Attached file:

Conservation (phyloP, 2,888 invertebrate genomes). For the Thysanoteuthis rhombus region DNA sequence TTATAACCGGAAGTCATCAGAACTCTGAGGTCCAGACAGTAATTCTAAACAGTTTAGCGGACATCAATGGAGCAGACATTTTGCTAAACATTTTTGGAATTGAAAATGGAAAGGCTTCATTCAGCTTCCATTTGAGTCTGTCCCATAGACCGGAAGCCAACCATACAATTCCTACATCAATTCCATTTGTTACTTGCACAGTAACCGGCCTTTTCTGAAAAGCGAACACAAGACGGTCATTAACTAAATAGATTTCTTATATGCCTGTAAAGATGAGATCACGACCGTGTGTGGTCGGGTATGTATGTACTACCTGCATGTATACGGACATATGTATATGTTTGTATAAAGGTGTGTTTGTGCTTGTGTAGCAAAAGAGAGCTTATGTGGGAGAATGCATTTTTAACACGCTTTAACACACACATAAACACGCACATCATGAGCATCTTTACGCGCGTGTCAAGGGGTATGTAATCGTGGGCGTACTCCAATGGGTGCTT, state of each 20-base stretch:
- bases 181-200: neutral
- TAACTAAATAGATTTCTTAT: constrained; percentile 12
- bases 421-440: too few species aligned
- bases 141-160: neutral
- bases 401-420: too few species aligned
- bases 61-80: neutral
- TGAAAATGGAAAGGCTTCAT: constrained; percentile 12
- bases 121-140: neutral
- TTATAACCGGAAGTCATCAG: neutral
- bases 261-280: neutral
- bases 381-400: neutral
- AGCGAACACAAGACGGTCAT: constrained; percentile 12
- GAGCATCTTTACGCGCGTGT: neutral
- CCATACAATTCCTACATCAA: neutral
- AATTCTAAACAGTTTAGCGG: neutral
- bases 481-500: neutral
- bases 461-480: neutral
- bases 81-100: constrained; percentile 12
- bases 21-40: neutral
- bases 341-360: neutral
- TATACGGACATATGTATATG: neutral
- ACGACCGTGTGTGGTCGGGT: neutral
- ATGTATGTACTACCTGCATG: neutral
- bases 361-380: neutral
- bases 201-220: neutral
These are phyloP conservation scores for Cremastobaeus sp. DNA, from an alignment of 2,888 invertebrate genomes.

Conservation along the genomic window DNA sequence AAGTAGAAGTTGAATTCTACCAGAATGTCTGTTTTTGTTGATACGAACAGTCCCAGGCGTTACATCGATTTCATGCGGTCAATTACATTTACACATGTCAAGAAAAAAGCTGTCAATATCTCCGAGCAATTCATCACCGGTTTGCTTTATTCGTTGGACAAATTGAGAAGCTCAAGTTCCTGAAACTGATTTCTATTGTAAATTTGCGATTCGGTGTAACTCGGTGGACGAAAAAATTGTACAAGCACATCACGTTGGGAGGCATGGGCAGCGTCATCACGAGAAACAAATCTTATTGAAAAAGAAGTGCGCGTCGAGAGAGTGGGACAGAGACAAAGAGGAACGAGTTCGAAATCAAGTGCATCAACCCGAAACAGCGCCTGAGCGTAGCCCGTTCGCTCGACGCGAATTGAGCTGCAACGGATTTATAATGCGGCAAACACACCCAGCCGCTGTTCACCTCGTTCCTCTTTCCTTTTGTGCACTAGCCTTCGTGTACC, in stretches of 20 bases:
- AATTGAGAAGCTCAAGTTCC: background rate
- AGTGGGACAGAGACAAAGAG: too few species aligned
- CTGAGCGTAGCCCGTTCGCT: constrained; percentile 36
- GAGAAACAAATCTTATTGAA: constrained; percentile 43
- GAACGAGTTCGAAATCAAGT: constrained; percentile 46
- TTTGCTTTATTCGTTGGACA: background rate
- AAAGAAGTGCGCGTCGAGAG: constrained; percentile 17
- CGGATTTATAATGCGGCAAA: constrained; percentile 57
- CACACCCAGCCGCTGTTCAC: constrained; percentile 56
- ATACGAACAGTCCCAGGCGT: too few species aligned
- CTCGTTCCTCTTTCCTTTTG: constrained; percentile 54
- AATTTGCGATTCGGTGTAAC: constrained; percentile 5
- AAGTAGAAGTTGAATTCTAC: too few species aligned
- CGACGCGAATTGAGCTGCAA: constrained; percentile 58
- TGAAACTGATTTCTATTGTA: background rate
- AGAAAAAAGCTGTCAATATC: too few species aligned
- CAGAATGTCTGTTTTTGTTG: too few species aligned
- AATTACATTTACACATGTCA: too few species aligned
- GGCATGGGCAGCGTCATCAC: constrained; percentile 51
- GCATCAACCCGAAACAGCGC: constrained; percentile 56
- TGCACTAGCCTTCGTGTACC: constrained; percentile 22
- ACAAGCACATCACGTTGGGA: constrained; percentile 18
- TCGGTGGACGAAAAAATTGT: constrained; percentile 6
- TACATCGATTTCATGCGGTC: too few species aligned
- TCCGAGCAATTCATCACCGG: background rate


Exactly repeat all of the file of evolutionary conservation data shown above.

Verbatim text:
Conservation (phyloP, 2,888 invertebrate genomes). For the Thysanoteuthis rhombus region DNA sequence TTATAACCGGAAGTCATCAGAACTCTGAGGTCCAGACAGTAATTCTAAACAGTTTAGCGGACATCAATGGAGCAGACATTTTGCTAAACATTTTTGGAATTGAAAATGGAAAGGCTTCATTCAGCTTCCATTTGAGTCTGTCCCATAGACCGGAAGCCAACCATACAATTCCTACATCAATTCCATTTGTTACTTGCACAGTAACCGGCCTTTTCTGAAAAGCGAACACAAGACGGTCATTAACTAAATAGATTTCTTATATGCCTGTAAAGATGAGATCACGACCGTGTGTGGTCGGGTATGTATGTACTACCTGCATGTATACGGACATATGTATATGTTTGTATAAAGGTGTGTTTGTGCTTGTGTAGCAAAAGAGAGCTTATGTGGGAGAATGCATTTTTAACACGCTTTAACACACACATAAACACGCACATCATGAGCATCTTTACGCGCGTGTCAAGGGGTATGTAATCGTGGGCGTACTCCAATGGGTGCTT, state of each 20-base stretch:
- bases 181-200: neutral
- TAACTAAATAGATTTCTTAT: constrained; percentile 12
- bases 421-440: too few species aligned
- bases 141-160: neutral
- bases 401-420: too few species aligned
- bases 61-80: neutral
- TGAAAATGGAAAGGCTTCAT: constrained; percentile 12
- bases 121-140: neutral
- TTATAACCGGAAGTCATCAG: neutral
- bases 261-280: neutral
- bases 381-400: neutral
- AGCGAACACAAGACGGTCAT: constrained; percentile 12
- GAGCATCTTTACGCGCGTGT: neutral
- CCATACAATTCCTACATCAA: neutral
- AATTCTAAACAGTTTAGCGG: neutral
- bases 481-500: neutral
- bases 461-480: neutral
- bases 81-100: constrained; percentile 12
- bases 21-40: neutral
- bases 341-360: neutral
- TATACGGACATATGTATATG: neutral
- ACGACCGTGTGTGGTCGGGT: neutral
- ATGTATGTACTACCTGCATG: neutral
- bases 361-380: neutral
- bases 201-220: neutral
These are phyloP conservation scores for Cremastobaeus sp. DNA, from an alignment of 2,888 invertebrate genomes.

Conservation along the genomic window DNA sequence AAGTAGAAGTTGAATTCTACCAGAATGTCTGTTTTTGTTGATACGAACAGTCCCAGGCGTTACATCGATTTCATGCGGTCAATTACATTTACACATGTCAAGAAAAAAGCTGTCAATATCTCCGAGCAATTCATCACCGGTTTGCTTTATTCGTTGGACAAATTGAGAAGCTCAAGTTCCTGAAACTGATTTCTATTGTAAATTTGCGATTCGGTGTAACTCGGTGGACGAAAAAATTGTACAAGCACATCACGTTGGGAGGCATGGGCAGCGTCATCACGAGAAACAAATCTTATTGAAAAAGAAGTGCGCGTCGAGAGAGTGGGACAGAGACAAAGAGGAACGAGTTCGAAATCAAGTGCATCAACCCGAAACAGCGCCTGAGCGTAGCCCGTTCGCTCGACGCGAATTGAGCTGCAACGGATTTATAATGCGGCAAACACACCCAGCCGCTGTTCACCTCGTTCCTCTTTCCTTTTGTGCACTAGCCTTCGTGTACC, in stretches of 20 bases:
- AATTGAGAAGCTCAAGTTCC: background rate
- AGTGGGACAGAGACAAAGAG: too few species aligned
- CTGAGCGTAGCCCGTTCGCT: constrained; percentile 36
- GAGAAACAAATCTTATTGAA: constrained; percentile 43
- GAACGAGTTCGAAATCAAGT: constrained; percentile 46
- TTTGCTTTATTCGTTGGACA: background rate
- AAAGAAGTGCGCGTCGAGAG: constrained; percentile 17
- CGGATTTATAATGCGGCAAA: constrained; percentile 57
- CACACCCAGCCGCTGTTCAC: constrained; percentile 56
- ATACGAACAGTCCCAGGCGT: too few species aligned
- CTCGTTCCTCTTTCCTTTTG: constrained; percentile 54
- AATTTGCGATTCGGTGTAAC: constrained; percentile 5
- AAGTAGAAGTTGAATTCTAC: too few species aligned
- CGACGCGAATTGAGCTGCAA: constrained; percentile 58
- TGAAACTGATTTCTATTGTA: background rate
- AGAAAAAAGCTGTCAATATC: too few species aligned
- CAGAATGTCTGTTTTTGTTG: too few species aligned
- AATTACATTTACACATGTCA: too few species aligned
- GGCATGGGCAGCGTCATCAC: constrained; percentile 51
- GCATCAACCCGAAACAGCGC: constrained; percentile 56
- TGCACTAGCCTTCGTGTACC: constrained; percentile 22
- ACAAGCACATCACGTTGGGA: constrained; percentile 18
- TCGGTGGACGAAAAAATTGT: constrained; percentile 6
- TACATCGATTTCATGCGGTC: too few species aligned
- TCCGAGCAATTCATCACCGG: background rate